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Librarians Must Weed Their Book Collection

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Sarah Ullery

Staff Writer

Sarah suffers from chronic sarcasm, and an unhealthy aversion to noise. She loves to read, and would like to do nothing else, but stupid real life makes her go to work. She lives in the middle of a cornfield and shares a house with two spoiled dogs and a ton of books.

Like a gardener, librarians must also weed. Our crabgrass might be forgotten celebrity biographies; sow thistle could be out-dated technology manuals; purslane, books that haven’t been checked out in three years; poison ivy, the multiple copies of a single book that had its 15 minutes of fame; prickly lettuce might be old books that have been treated like classics (don’t get mad, I have an argument!). If a gardener does not pluck out an invasive weed, their entire garden could be smothered.

The same goes for a library. If a librarian is not diligent about weeding their shelves, books no one wants to read could smother the library. Clutter on a library shelf is off-putting, especially in the children’s section. If the shelves are too tight to easily pull out a book, it’s time to weed. As librarians it is our job to cultivate our collection. To stay up-to-date on what’s relevant and what’s not. There is an art to librarianship; to knowing your patrons; to knowing your collection. It is the librarian’s job to make sure that the library maintains an updated, relevant collection of books that suits the needs of all its community members.

How often?

Our library weeds books that haven’t circulated in three years. Some departments weed more often. Our outreach department has limited space, so they weed books that haven’t circulated in two years. I work in a very small branch extension of the main library, and when I first started working there, the shelves hadn’t been weeded in years. There was no space, and things weren’t circulating. Over the past year, we’ve weeded every section of the library, created more space for displays, and started updating our collection with more current titles. We also have something called a “grubby list.” These are books that circulate often (think: Diary of a Wimpy Kid, Harry Potter, Captain Underpants), and we use that list to determine if a book needs to be replaced with a new copy.

Classics vs old books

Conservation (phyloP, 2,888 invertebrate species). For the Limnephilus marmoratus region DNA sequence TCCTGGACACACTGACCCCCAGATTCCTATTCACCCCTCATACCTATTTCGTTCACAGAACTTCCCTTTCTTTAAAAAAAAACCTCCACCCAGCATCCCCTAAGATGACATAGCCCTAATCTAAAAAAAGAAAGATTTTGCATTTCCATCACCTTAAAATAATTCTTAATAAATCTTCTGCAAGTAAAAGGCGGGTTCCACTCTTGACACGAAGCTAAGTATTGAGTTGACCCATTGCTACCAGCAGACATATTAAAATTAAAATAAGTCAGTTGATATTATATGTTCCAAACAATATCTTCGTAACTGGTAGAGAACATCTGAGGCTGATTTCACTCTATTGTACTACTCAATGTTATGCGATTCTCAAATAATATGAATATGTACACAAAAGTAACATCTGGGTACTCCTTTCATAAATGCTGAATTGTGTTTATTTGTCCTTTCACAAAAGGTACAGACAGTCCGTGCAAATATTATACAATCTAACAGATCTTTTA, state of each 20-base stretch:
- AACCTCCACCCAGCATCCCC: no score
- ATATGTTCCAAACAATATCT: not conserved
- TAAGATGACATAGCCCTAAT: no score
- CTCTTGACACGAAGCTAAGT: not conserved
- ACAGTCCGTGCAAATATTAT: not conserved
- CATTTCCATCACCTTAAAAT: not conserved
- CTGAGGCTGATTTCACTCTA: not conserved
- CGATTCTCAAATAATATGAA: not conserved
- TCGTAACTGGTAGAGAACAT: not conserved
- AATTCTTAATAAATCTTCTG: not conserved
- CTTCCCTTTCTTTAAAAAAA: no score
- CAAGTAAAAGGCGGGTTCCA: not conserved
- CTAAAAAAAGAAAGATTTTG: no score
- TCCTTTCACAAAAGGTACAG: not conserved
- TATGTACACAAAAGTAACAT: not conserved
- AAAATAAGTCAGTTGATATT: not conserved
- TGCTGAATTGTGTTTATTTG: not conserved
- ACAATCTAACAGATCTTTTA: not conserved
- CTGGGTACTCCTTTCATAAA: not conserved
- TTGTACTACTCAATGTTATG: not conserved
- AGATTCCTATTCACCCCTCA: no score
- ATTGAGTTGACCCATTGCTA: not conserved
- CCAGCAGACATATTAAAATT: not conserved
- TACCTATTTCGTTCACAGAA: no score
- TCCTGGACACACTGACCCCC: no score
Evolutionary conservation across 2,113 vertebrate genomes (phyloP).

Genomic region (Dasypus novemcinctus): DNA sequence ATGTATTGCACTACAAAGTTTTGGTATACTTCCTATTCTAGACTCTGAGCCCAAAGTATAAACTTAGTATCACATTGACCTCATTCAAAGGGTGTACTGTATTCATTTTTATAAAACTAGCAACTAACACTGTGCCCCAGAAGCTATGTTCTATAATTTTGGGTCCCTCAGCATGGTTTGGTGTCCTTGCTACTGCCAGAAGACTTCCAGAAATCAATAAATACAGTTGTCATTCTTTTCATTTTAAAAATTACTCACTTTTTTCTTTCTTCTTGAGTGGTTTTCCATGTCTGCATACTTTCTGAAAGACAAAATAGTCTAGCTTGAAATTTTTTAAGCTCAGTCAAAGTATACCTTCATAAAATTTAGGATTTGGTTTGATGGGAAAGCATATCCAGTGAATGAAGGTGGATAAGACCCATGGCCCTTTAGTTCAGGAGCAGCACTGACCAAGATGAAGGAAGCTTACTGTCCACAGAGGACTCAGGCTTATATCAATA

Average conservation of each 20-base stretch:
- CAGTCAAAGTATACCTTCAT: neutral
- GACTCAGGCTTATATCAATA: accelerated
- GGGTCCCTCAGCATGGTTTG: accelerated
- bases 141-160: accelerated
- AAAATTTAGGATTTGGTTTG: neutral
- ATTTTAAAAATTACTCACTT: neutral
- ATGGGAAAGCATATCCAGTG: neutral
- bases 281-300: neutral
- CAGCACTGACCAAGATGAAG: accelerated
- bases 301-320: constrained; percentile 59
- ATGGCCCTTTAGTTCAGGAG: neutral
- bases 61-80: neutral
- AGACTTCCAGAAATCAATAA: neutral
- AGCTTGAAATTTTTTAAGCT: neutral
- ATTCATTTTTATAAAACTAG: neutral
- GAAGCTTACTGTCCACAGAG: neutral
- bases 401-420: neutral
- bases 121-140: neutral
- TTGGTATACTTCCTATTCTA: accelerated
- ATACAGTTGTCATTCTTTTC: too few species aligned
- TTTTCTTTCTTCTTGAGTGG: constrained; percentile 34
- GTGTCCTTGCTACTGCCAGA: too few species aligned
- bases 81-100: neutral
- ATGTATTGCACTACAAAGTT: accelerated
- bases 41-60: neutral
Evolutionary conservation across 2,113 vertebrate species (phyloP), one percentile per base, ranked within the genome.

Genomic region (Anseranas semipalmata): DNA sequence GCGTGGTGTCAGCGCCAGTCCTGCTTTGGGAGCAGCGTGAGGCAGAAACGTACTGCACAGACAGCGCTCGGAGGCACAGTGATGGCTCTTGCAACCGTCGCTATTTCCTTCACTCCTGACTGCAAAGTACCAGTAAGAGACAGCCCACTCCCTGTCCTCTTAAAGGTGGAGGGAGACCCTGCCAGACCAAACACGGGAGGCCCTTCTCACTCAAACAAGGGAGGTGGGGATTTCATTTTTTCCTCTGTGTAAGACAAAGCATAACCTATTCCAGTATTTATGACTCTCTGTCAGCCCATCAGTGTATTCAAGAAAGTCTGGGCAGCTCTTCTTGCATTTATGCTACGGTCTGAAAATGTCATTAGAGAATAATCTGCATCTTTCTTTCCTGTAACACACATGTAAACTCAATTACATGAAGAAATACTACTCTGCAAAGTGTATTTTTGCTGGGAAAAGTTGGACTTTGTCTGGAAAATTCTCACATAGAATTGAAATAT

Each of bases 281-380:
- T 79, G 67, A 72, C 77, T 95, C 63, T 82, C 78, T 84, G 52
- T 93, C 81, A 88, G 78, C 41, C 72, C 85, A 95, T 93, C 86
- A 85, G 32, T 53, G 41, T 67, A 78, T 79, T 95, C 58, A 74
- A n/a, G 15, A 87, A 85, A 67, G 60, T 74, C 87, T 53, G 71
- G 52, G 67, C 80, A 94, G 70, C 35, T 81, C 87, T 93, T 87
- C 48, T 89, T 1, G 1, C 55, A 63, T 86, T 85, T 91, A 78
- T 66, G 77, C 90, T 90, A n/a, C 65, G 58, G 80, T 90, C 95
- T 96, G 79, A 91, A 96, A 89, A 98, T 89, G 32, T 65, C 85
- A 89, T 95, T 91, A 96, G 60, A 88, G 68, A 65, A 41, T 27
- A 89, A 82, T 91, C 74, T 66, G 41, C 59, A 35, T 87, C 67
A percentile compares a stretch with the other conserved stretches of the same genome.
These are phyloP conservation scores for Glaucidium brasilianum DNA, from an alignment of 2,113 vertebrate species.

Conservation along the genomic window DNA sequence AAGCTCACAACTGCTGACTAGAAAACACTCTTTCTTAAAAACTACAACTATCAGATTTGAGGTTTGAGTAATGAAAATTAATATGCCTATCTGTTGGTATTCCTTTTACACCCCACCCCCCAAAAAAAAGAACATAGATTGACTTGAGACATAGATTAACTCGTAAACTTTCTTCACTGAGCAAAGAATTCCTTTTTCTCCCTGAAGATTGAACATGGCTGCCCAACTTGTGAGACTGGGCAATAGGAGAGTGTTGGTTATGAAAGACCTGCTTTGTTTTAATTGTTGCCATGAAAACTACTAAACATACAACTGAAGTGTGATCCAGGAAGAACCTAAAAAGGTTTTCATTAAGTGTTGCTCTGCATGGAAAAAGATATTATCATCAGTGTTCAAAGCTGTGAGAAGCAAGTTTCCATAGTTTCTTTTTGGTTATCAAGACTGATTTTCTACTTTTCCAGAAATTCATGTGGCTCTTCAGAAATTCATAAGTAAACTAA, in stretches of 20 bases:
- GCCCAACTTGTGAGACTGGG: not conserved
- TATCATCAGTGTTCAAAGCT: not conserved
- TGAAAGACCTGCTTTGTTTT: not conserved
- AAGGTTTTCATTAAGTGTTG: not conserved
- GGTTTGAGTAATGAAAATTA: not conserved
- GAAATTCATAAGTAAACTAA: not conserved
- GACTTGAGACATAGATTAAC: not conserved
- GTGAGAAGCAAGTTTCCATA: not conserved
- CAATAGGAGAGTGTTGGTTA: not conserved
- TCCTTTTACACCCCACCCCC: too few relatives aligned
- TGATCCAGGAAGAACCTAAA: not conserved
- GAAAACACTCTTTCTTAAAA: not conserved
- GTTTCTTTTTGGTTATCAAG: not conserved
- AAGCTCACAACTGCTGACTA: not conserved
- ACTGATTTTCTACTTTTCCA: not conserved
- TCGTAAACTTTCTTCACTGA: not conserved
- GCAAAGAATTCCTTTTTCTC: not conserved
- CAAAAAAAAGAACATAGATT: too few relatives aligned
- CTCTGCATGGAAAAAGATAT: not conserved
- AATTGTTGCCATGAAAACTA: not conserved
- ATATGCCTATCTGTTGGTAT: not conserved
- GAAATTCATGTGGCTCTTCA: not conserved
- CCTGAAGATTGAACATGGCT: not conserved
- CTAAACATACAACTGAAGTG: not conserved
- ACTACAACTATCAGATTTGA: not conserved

I have weeded pseudo-classics. Classics were books we read in school like: Moby-Dick, Wuthering Heights, Catcher in the Rye, To Kill a Mockingbird. No, I have not weeded To Kill a Mockingbird from its place on the library’s shelf. But I might weed The Rifleman of the Ohio (ever heard of it?) if it comes up on my list. Why would I desecrate my shelves by weeding these moldy oldies? Our library is too small to hold them all. They’re shelved in the children’s section. We’re in a consortium with larger libraries, so if a patron is really dying to read The Rifleman of the Ohio, I can just request it for them and they’ll get it in less than a week. We don’t have space on the shelves to keep them all, and I’d rather fill the shelves with an array of new and diverse books. Remember: just because it smells moldy does not mean it’s a classic!

Quick tip #1: to get the classics circulating, update the editions that are on the shelves. We did this, and it really helped make the classics more appealing to our young patrons.

Quick tip #2: we donate most of our withdrawn books to the local public schools, and the teachers are always very excited to receive them!

What to Buy?

Diversify those shelves! There’s no better time to update your library’s collection. More and more books are being published by diverse voices, and it would be a great time to evaluate what’s in your collection: how many authors of color are represented? How many books in translation? How many LGBTQ authors or books with LGBTQ characters? I tried to make a Women in Translation Month display, and I could only find one book by a female author that had been translated. We have too few books by authors with diverse voices, a problem I intend to remedy.

Some ideas:

  • Classics are important, but make sure the classics on your bookshelves are diverse. Here are 100 Must-Read Classics by People of Color, an article written by Book Riot’s Teresa Preston.


    “But I work in a small, white, conservative, Christian community, and all people want to read are inspirational romance!” I said when I started my job, but since then I’ve put my reader’s advisory skills into high gear. I’ve created displays, we have staff picks scattered throughout the stacks, and I’ve been paying attention to people’s interests and trying to recommend a more varied selection of books within each genre.

    What Your Collection Says About Your Community

    What I’m saying is this: as librarians we have a responsibility to our community. If we continue to keep the same kind of books on the shelves, and make assumptions about what people will and won’t read, we are responsible for the ignorance we have allowed to fester within our community. If we assume LGBTQ books will offend people, so we don’t buy them, recommend them, or display them, we have become the problem. We are librarians for ALL members of our community, not just the majority. It is our responsibility to buy books from different genres and by authors of different backgrounds so we can reach patrons we have neglected because we’ve been stuck doing and buying the same things for so many years.

    Librarians, remember: cultivate your bookshelves, weed when necessary, and buy diverse books! Your community is depending on you!